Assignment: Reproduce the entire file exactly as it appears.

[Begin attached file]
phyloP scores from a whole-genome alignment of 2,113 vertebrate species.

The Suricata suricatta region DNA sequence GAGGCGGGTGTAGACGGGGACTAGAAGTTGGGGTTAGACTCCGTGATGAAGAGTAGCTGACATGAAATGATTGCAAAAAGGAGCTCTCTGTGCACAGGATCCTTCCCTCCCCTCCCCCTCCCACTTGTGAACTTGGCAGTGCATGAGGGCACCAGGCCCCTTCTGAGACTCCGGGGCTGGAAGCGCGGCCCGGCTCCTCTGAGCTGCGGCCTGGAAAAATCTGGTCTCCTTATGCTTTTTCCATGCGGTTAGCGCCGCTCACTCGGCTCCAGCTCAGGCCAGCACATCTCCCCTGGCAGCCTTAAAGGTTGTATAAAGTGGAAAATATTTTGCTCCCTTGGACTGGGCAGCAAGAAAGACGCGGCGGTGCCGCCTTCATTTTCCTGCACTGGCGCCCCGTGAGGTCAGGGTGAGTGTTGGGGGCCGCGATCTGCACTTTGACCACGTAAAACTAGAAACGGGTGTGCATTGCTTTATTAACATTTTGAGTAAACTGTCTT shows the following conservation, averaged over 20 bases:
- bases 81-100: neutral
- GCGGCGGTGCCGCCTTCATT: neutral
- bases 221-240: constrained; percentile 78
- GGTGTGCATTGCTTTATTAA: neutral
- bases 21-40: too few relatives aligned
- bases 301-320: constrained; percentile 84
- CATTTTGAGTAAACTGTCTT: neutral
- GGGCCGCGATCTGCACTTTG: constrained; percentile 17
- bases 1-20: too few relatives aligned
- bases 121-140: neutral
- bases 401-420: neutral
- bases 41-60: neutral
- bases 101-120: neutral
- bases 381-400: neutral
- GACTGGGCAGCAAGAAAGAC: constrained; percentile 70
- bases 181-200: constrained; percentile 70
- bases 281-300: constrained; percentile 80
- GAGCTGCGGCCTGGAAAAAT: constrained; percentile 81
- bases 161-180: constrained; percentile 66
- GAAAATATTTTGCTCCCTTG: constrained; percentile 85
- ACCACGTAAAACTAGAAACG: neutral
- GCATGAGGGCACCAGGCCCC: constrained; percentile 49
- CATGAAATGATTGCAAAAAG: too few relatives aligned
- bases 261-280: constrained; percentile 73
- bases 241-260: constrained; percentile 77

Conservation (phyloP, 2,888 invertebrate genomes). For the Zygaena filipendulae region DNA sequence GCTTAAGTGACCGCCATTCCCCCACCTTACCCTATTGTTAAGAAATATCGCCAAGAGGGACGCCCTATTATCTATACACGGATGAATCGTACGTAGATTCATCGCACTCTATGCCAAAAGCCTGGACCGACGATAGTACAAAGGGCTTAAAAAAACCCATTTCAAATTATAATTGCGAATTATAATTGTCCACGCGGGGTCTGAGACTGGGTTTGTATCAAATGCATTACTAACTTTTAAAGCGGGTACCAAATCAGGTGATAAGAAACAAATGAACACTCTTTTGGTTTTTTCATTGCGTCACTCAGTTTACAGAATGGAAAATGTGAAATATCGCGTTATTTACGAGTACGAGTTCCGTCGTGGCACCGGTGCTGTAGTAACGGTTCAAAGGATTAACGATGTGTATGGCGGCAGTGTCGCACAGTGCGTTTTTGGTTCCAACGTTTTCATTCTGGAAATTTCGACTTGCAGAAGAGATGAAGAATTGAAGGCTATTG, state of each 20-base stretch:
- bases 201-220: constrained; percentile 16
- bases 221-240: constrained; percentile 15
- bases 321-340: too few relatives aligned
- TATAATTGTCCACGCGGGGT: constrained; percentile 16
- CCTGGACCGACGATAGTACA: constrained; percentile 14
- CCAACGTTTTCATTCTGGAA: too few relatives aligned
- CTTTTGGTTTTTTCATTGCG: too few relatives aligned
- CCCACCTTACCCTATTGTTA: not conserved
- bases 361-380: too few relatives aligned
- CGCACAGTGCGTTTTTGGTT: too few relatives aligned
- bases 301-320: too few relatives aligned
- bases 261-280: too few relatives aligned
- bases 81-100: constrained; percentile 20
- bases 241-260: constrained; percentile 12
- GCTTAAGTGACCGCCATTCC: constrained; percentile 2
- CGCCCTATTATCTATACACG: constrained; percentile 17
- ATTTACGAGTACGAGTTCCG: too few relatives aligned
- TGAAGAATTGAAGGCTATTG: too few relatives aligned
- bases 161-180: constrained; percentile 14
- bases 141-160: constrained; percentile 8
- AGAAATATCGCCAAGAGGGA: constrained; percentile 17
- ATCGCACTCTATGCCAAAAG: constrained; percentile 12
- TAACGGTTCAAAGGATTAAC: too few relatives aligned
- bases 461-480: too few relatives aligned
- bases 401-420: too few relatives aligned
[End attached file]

phyloP scores from a whole-genome alignment of 2,113 vertebrate species.

The Suricata suricatta region DNA sequence GAGGCGGGTGTAGACGGGGACTAGAAGTTGGGGTTAGACTCCGTGATGAAGAGTAGCTGACATGAAATGATTGCAAAAAGGAGCTCTCTGTGCACAGGATCCTTCCCTCCCCTCCCCCTCCCACTTGTGAACTTGGCAGTGCATGAGGGCACCAGGCCCCTTCTGAGACTCCGGGGCTGGAAGCGCGGCCCGGCTCCTCTGAGCTGCGGCCTGGAAAAATCTGGTCTCCTTATGCTTTTTCCATGCGGTTAGCGCCGCTCACTCGGCTCCAGCTCAGGCCAGCACATCTCCCCTGGCAGCCTTAAAGGTTGTATAAAGTGGAAAATATTTTGCTCCCTTGGACTGGGCAGCAAGAAAGACGCGGCGGTGCCGCCTTCATTTTCCTGCACTGGCGCCCCGTGAGGTCAGGGTGAGTGTTGGGGGCCGCGATCTGCACTTTGACCACGTAAAACTAGAAACGGGTGTGCATTGCTTTATTAACATTTTGAGTAAACTGTCTT shows the following conservation, averaged over 20 bases:
- bases 81-100: neutral
- GCGGCGGTGCCGCCTTCATT: neutral
- bases 221-240: constrained; percentile 78
- GGTGTGCATTGCTTTATTAA: neutral
- bases 21-40: too few relatives aligned
- bases 301-320: constrained; percentile 84
- CATTTTGAGTAAACTGTCTT: neutral
- GGGCCGCGATCTGCACTTTG: constrained; percentile 17
- bases 1-20: too few relatives aligned
- bases 121-140: neutral
- bases 401-420: neutral
- bases 41-60: neutral
- bases 101-120: neutral
- bases 381-400: neutral
- GACTGGGCAGCAAGAAAGAC: constrained; percentile 70
- bases 181-200: constrained; percentile 70
- bases 281-300: constrained; percentile 80
- GAGCTGCGGCCTGGAAAAAT: constrained; percentile 81
- bases 161-180: constrained; percentile 66
- GAAAATATTTTGCTCCCTTG: constrained; percentile 85
- ACCACGTAAAACTAGAAACG: neutral
- GCATGAGGGCACCAGGCCCC: constrained; percentile 49
- CATGAAATGATTGCAAAAAG: too few relatives aligned
- bases 261-280: constrained; percentile 73
- bases 241-260: constrained; percentile 77

Conservation (phyloP, 2,888 invertebrate genomes). For the Zygaena filipendulae region DNA sequence GCTTAAGTGACCGCCATTCCCCCACCTTACCCTATTGTTAAGAAATATCGCCAAGAGGGACGCCCTATTATCTATACACGGATGAATCGTACGTAGATTCATCGCACTCTATGCCAAAAGCCTGGACCGACGATAGTACAAAGGGCTTAAAAAAACCCATTTCAAATTATAATTGCGAATTATAATTGTCCACGCGGGGTCTGAGACTGGGTTTGTATCAAATGCATTACTAACTTTTAAAGCGGGTACCAAATCAGGTGATAAGAAACAAATGAACACTCTTTTGGTTTTTTCATTGCGTCACTCAGTTTACAGAATGGAAAATGTGAAATATCGCGTTATTTACGAGTACGAGTTCCGTCGTGGCACCGGTGCTGTAGTAACGGTTCAAAGGATTAACGATGTGTATGGCGGCAGTGTCGCACAGTGCGTTTTTGGTTCCAACGTTTTCATTCTGGAAATTTCGACTTGCAGAAGAGATGAAGAATTGAAGGCTATTG, state of each 20-base stretch:
- bases 201-220: constrained; percentile 16
- bases 221-240: constrained; percentile 15
- bases 321-340: too few relatives aligned
- TATAATTGTCCACGCGGGGT: constrained; percentile 16
- CCTGGACCGACGATAGTACA: constrained; percentile 14
- CCAACGTTTTCATTCTGGAA: too few relatives aligned
- CTTTTGGTTTTTTCATTGCG: too few relatives aligned
- CCCACCTTACCCTATTGTTA: not conserved
- bases 361-380: too few relatives aligned
- CGCACAGTGCGTTTTTGGTT: too few relatives aligned
- bases 301-320: too few relatives aligned
- bases 261-280: too few relatives aligned
- bases 81-100: constrained; percentile 20
- bases 241-260: constrained; percentile 12
- GCTTAAGTGACCGCCATTCC: constrained; percentile 2
- CGCCCTATTATCTATACACG: constrained; percentile 17
- ATTTACGAGTACGAGTTCCG: too few relatives aligned
- TGAAGAATTGAAGGCTATTG: too few relatives aligned
- bases 161-180: constrained; percentile 14
- bases 141-160: constrained; percentile 8
- AGAAATATCGCCAAGAGGGA: constrained; percentile 17
- ATCGCACTCTATGCCAAAAG: constrained; percentile 12
- TAACGGTTCAAAGGATTAAC: too few relatives aligned
- bases 461-480: too few relatives aligned
- bases 401-420: too few relatives aligned